In fact, in my interview then with the late MILF chairman Hashim Salamat, he explained that his organization’s strategy is not for a Maoist guerrilla war, but to match, battalion per battalion, the government’s military force—at which point government will have no choice but agree to an Islamic state in Mindanao. Ceasefire agreements during peace talks simply allow it to build up its forces. Indeed, the MILF force, which recently decimated an Army’s Special Forces platoon, is referred to as the 113th Base Command, already mimicking our Army’s organizational nomenclature.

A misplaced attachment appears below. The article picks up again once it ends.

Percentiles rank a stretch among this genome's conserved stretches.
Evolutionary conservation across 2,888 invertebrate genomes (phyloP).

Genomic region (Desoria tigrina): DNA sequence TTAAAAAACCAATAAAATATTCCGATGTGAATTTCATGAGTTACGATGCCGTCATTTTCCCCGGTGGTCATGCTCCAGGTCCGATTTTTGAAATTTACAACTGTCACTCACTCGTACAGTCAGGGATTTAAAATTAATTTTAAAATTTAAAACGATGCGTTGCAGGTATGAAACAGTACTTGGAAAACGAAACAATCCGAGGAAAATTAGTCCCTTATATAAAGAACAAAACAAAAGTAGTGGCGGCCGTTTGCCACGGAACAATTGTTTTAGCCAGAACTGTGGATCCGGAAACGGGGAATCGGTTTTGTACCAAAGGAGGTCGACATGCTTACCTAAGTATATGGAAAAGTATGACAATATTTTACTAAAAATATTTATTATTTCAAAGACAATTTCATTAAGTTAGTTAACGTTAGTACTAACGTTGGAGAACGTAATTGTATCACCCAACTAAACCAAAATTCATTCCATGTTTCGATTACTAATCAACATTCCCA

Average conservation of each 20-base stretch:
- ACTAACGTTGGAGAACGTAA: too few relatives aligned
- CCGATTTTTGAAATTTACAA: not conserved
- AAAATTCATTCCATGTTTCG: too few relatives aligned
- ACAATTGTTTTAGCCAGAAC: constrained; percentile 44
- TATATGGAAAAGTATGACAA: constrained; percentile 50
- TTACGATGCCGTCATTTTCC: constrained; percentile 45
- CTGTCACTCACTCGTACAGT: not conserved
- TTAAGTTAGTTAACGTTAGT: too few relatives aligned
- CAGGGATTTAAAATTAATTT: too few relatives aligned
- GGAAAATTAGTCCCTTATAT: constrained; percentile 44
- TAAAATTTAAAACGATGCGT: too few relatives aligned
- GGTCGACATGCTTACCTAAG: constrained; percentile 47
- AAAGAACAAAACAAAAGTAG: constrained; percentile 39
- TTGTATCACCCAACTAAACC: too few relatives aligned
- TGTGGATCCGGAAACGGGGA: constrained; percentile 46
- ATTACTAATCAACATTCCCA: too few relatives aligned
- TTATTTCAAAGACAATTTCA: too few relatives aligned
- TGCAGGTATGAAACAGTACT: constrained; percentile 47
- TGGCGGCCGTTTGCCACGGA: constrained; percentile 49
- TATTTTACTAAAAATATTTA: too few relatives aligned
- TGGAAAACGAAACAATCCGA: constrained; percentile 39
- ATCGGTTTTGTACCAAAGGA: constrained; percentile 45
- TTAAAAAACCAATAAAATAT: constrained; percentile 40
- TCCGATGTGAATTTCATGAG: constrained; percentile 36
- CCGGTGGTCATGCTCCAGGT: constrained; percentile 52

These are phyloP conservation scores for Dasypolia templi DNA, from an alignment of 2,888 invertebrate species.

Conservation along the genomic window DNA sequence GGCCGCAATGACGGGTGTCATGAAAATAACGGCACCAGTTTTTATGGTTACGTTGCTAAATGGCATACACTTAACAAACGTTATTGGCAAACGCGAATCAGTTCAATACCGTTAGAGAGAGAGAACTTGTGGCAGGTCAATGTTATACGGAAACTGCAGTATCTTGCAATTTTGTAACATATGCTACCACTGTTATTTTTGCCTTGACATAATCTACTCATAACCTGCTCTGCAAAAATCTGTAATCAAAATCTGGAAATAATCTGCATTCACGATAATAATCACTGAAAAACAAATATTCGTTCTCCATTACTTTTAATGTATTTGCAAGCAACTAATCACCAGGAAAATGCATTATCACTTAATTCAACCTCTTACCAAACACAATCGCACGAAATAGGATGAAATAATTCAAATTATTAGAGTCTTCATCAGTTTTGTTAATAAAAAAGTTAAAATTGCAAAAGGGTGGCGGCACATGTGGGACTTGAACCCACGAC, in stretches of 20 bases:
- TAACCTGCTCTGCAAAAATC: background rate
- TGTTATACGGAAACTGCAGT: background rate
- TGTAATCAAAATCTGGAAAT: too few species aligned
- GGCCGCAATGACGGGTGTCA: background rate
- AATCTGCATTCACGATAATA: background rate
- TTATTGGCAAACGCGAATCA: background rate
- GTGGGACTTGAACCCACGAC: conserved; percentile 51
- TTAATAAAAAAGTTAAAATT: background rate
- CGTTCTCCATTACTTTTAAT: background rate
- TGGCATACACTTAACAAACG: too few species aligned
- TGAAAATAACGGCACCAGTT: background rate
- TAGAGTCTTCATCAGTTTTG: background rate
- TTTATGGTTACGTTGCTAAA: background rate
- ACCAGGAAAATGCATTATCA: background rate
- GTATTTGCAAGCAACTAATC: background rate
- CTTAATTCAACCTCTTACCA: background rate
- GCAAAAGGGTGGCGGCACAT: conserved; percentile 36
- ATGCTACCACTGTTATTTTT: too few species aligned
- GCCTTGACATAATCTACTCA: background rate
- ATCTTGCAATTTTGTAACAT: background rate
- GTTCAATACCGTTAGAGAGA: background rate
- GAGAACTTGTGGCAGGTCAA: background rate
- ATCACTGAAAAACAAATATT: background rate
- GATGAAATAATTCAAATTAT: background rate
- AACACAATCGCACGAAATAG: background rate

I stayed at Camp Abubakar in Maguindanao for several days when I was correspondent for the Hong Kong-based magazine Far Eastern Economic Review. I still think the area, on a plateau with its idyllic fields, waterfalls and virgin forests, is one of the most beautiful places on earth. Such a colossal waste: even with the camp captured by government forces in 2000, the area is still deserted and will remain as such even for a century—because of the Muslim insurgency.